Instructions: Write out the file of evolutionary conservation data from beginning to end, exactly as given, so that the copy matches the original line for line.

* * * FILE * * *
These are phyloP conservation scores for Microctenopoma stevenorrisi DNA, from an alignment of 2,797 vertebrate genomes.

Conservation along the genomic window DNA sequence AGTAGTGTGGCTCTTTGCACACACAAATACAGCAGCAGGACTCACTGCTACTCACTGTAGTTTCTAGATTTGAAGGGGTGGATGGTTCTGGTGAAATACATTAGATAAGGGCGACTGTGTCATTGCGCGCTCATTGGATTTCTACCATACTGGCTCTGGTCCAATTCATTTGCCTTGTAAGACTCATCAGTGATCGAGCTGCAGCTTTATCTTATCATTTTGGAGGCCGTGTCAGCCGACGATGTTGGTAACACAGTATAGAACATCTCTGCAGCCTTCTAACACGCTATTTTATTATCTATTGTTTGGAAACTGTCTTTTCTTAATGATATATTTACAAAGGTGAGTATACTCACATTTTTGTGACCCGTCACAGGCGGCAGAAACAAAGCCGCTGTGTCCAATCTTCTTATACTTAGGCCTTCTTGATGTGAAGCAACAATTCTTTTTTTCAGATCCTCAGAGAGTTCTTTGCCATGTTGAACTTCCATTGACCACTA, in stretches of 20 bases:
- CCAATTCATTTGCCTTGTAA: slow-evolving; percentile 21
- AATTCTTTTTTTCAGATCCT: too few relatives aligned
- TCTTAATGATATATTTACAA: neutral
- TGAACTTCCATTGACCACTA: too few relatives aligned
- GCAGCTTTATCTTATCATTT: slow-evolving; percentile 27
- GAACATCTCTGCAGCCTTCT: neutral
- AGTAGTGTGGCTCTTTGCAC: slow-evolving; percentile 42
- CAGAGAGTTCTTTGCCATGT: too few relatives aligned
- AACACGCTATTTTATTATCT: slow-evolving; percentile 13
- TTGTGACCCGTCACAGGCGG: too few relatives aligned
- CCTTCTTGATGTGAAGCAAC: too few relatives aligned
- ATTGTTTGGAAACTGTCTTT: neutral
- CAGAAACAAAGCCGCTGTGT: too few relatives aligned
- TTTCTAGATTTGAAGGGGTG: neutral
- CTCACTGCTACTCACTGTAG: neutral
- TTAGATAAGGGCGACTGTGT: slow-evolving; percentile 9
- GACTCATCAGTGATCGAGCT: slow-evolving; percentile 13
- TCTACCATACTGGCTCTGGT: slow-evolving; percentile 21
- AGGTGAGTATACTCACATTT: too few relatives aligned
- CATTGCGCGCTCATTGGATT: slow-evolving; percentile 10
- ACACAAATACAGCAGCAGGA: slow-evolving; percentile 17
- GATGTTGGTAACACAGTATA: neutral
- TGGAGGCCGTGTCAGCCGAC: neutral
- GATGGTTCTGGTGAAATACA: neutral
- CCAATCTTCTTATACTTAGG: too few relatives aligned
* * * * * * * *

These are phyloP conservation scores for Microctenopoma stevenorrisi DNA, from an alignment of 2,797 vertebrate genomes.

Conservation along the genomic window DNA sequence AGTAGTGTGGCTCTTTGCACACACAAATACAGCAGCAGGACTCACTGCTACTCACTGTAGTTTCTAGATTTGAAGGGGTGGATGGTTCTGGTGAAATACATTAGATAAGGGCGACTGTGTCATTGCGCGCTCATTGGATTTCTACCATACTGGCTCTGGTCCAATTCATTTGCCTTGTAAGACTCATCAGTGATCGAGCTGCAGCTTTATCTTATCATTTTGGAGGCCGTGTCAGCCGACGATGTTGGTAACACAGTATAGAACATCTCTGCAGCCTTCTAACACGCTATTTTATTATCTATTGTTTGGAAACTGTCTTTTCTTAATGATATATTTACAAAGGTGAGTATACTCACATTTTTGTGACCCGTCACAGGCGGCAGAAACAAAGCCGCTGTGTCCAATCTTCTTATACTTAGGCCTTCTTGATGTGAAGCAACAATTCTTTTTTTCAGATCCTCAGAGAGTTCTTTGCCATGTTGAACTTCCATTGACCACTA, in stretches of 20 bases:
- CCAATTCATTTGCCTTGTAA: slow-evolving; percentile 21
- AATTCTTTTTTTCAGATCCT: too few relatives aligned
- TCTTAATGATATATTTACAA: neutral
- TGAACTTCCATTGACCACTA: too few relatives aligned
- GCAGCTTTATCTTATCATTT: slow-evolving; percentile 27
- GAACATCTCTGCAGCCTTCT: neutral
- AGTAGTGTGGCTCTTTGCAC: slow-evolving; percentile 42
- CAGAGAGTTCTTTGCCATGT: too few relatives aligned
- AACACGCTATTTTATTATCT: slow-evolving; percentile 13
- TTGTGACCCGTCACAGGCGG: too few relatives aligned
- CCTTCTTGATGTGAAGCAAC: too few relatives aligned
- ATTGTTTGGAAACTGTCTTT: neutral
- CAGAAACAAAGCCGCTGTGT: too few relatives aligned
- TTTCTAGATTTGAAGGGGTG: neutral
- CTCACTGCTACTCACTGTAG: neutral
- TTAGATAAGGGCGACTGTGT: slow-evolving; percentile 9
- GACTCATCAGTGATCGAGCT: slow-evolving; percentile 13
- TCTACCATACTGGCTCTGGT: slow-evolving; percentile 21
- AGGTGAGTATACTCACATTT: too few relatives aligned
- CATTGCGCGCTCATTGGATT: slow-evolving; percentile 10
- ACACAAATACAGCAGCAGGA: slow-evolving; percentile 17
- GATGTTGGTAACACAGTATA: neutral
- TGGAGGCCGTGTCAGCCGAC: neutral
- GATGGTTCTGGTGAAATACA: neutral
- CCAATCTTCTTATACTTAGG: too few relatives aligned